Advice for high LTV financing of multifamily property

5 Replies

Hello,

I have finally found a bigger multifamily property that I like: 50ish units in a rural but very stable market, not a warzone at all, strong rents, and at around 2 million USD, a cap rate approaching 10%.

Now comes the question of financing and the amount of cash I need to bring into this deal. I have a commercial lender that will finance at 80% LTC for a rate below 5%, which is not bad, but I was wondering if anyone can give advice on how to do the deal with less cash out of pocket? Are there commercial lenders out there that will go up to 90% LTC? Or lenders that will do LTV instead of LTC (which would probably also help since it will likely appraise higher)?

Owner financing seems unlikely, but if I were to somehow convince the owner to finance a small amount, are there commercial lenders out there that will allow this as a second? (The ones I spoke to don't)

Any advice from experienced multifamily investors about how to package it in order to reduce the amount of cash required would be appreciated.

Jean

I haven't done this myself but my understanding is that for larger commercial properties, it's common for the seller to carry back a 2nd. The one I heard quoted most often was 10/20/70 (10% out of pocket, seller carry 20%, bank loan for 70%)

I'm interested to hear what you find out.

Hi @Michael Franklin,

this would work well, with 80%LTV I could even do 10/10/80, the question is whether mainstream commercial lenders actually allow seconds. The ones I spoke to said they "don't do that anymore", but I may just need to call. If someone has done this with mainstream banks and can confirm that this still exists in 2015, that would be very useful.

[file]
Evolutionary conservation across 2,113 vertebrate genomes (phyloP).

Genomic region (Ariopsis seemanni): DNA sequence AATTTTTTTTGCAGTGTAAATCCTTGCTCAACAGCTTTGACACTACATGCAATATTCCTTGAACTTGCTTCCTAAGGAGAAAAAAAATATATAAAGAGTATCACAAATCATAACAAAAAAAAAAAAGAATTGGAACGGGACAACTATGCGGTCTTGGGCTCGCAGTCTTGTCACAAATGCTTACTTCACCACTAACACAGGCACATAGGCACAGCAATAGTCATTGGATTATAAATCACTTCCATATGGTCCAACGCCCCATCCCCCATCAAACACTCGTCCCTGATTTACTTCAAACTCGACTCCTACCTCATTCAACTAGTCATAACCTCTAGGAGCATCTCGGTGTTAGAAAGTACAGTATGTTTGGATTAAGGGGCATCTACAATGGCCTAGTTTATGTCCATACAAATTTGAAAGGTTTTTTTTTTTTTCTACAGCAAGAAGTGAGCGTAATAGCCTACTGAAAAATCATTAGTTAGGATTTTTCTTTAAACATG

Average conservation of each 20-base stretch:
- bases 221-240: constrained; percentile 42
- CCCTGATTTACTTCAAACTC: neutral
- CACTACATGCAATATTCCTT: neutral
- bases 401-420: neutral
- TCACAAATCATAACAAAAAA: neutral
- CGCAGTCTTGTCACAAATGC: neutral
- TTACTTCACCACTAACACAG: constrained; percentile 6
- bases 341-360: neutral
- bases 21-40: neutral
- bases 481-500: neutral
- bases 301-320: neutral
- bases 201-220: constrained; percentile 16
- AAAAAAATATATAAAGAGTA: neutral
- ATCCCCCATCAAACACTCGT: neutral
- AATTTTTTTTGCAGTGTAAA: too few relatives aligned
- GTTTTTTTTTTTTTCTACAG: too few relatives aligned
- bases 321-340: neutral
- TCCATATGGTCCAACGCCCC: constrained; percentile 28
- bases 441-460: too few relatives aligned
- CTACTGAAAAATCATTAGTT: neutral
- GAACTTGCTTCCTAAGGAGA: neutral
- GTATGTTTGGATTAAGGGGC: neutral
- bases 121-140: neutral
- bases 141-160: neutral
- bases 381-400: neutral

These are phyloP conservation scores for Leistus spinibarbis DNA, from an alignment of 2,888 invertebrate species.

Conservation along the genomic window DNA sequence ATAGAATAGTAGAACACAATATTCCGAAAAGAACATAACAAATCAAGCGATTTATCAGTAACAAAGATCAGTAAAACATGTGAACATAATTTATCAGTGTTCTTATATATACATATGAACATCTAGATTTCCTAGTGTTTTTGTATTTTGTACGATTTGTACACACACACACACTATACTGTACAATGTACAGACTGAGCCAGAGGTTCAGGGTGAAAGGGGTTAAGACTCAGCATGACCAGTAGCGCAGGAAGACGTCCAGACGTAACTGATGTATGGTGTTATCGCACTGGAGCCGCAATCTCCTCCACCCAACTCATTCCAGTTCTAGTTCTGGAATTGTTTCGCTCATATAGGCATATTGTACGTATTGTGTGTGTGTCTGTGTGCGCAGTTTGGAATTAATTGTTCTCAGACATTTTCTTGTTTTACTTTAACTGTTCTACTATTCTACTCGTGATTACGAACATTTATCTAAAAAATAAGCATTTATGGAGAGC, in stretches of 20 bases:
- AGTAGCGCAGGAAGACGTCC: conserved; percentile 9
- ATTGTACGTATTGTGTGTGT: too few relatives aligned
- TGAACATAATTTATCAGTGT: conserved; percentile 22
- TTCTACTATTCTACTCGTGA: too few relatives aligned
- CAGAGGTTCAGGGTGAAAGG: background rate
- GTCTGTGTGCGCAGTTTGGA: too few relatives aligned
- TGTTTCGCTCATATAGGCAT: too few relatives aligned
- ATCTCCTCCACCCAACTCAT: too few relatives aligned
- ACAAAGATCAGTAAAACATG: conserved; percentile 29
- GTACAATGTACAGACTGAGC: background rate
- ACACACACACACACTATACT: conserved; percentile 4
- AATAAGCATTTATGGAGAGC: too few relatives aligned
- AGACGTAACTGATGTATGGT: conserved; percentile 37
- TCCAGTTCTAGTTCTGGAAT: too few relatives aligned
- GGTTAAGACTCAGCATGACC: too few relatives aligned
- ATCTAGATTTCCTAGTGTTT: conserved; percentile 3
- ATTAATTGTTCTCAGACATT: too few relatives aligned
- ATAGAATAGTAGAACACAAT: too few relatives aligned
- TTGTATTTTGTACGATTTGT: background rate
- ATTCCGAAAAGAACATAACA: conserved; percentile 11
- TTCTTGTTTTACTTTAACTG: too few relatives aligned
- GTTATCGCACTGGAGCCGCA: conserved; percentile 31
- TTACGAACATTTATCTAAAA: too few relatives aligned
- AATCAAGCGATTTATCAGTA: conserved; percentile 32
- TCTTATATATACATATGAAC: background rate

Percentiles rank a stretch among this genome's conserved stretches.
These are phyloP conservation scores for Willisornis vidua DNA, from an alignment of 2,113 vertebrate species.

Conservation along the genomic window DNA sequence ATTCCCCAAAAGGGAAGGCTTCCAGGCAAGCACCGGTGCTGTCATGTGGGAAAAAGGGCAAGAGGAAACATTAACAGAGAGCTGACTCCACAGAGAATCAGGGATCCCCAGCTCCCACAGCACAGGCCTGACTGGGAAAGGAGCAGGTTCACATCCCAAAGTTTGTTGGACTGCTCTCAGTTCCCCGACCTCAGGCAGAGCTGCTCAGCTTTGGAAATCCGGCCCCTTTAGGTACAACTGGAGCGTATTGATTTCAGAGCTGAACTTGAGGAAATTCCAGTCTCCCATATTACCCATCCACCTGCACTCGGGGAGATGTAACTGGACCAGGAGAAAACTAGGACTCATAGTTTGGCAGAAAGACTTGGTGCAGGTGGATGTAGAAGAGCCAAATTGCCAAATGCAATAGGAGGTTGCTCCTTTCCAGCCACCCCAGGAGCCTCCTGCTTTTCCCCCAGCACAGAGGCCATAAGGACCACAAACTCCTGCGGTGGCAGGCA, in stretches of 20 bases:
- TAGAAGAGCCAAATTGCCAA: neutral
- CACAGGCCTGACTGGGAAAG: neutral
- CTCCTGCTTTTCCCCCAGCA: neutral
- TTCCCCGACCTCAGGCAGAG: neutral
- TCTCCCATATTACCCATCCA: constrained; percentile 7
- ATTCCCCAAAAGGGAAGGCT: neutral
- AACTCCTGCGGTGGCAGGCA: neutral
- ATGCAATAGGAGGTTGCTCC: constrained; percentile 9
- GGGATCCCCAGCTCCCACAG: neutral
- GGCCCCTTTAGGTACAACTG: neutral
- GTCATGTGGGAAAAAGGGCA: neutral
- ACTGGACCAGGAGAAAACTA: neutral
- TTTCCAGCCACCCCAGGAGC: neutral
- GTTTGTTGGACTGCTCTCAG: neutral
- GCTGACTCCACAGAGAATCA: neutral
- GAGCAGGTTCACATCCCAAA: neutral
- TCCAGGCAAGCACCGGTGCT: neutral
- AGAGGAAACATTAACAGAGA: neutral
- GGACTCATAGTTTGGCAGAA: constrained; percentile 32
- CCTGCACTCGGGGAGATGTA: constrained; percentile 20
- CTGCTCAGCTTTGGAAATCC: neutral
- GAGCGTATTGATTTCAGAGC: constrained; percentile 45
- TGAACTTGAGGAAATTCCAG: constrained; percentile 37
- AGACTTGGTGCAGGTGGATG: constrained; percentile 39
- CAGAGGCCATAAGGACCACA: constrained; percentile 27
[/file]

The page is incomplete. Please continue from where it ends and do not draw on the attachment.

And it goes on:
Knowing that this is actually possible would allow me to go place an offer tomorrow (before the thing goes under contract with someone else), otherwise I need a bit more time...

Jean

The best option will be an equity play. They will look for about 16% return and stay in for about 3-5 yrs. This is not a 100% option, you will put skin in the game but you'll put less. The deal has to make financial sense in the end for all.

I'll add what additional info I've found out since last week, since I've not made an offer on the property and waiting for it to be accepted:

- this property, and others outside major metros, qualifies for USDA guaranateed Multi Family loans which allows banks to go up to 90% LTV. These loans require the property to be income restricted to some extend, but the income ceiling is pretty reasonable. I am now trying to understand how they will allow someone to convert a non income restricted property into an income restricted one, without kicking out existing tenants...

- there are definitely banks that will still consider a small owner carryback, as long as I also have substantial skin in the game myself. I called 3 or 4 on my list and one was willing to consider this (Mountain America Credit Union), I expect that I'll find more if I call more...

Jean

Originally posted by @Jean G. :

I'll add what additional info I've found out since last week, since I've not made an offer on the property and waiting for it to be accepted:

- this property, and others outside major metros, qualifies for USDA guaranateed Multi Family loans which allows banks to go up to 90% LTV. These loans require the property to be income restricted to some extend, but the income ceiling is pretty reasonable. I am now trying to understand how they will allow someone to convert a non income restricted property into an income restricted one, without kicking out existing tenants...

- there are definitely banks that will still consider a small owner carryback, as long as I also have substantial skin in the game myself. I called 3 or 4 on my list and one was willing to consider this (Mountain America Credit Union), I expect that I'll find more if I call more...

Jean

 Hello.  I am curious as to how did it work out.

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